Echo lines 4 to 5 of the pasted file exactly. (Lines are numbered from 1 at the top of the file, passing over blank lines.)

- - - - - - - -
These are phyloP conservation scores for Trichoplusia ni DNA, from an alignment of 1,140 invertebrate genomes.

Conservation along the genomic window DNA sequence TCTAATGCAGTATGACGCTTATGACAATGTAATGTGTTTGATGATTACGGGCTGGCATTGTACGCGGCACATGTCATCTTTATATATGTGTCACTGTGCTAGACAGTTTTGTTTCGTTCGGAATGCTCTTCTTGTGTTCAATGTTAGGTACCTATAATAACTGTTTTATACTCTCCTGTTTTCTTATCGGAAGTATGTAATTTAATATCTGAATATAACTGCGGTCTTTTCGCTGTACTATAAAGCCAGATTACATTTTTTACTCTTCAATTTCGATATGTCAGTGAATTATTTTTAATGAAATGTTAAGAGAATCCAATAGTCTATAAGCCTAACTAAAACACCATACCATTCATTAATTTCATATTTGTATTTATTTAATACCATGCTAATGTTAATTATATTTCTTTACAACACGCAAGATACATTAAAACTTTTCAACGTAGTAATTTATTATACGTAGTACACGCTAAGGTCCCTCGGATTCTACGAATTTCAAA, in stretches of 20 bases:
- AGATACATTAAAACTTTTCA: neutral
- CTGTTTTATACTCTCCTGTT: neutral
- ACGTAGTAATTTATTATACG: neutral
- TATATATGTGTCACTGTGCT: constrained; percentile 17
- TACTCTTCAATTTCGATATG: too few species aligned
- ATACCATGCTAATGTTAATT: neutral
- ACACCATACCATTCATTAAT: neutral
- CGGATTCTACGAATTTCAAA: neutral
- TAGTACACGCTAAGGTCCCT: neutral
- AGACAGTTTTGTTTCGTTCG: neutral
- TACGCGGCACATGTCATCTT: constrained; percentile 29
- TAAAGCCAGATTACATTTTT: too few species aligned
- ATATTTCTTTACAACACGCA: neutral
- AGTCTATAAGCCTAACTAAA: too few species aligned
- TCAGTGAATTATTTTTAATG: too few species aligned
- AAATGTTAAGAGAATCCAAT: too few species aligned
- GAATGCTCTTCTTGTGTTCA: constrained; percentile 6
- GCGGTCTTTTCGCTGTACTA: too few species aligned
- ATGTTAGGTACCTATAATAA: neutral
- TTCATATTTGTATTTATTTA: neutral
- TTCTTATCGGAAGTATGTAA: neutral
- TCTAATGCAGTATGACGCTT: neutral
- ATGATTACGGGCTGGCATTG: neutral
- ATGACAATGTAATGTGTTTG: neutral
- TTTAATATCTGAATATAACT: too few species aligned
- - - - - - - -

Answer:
- CTGTTTTATACTCTCCTGTT: neutral
- ACGTAGTAATTTATTATACG: neutral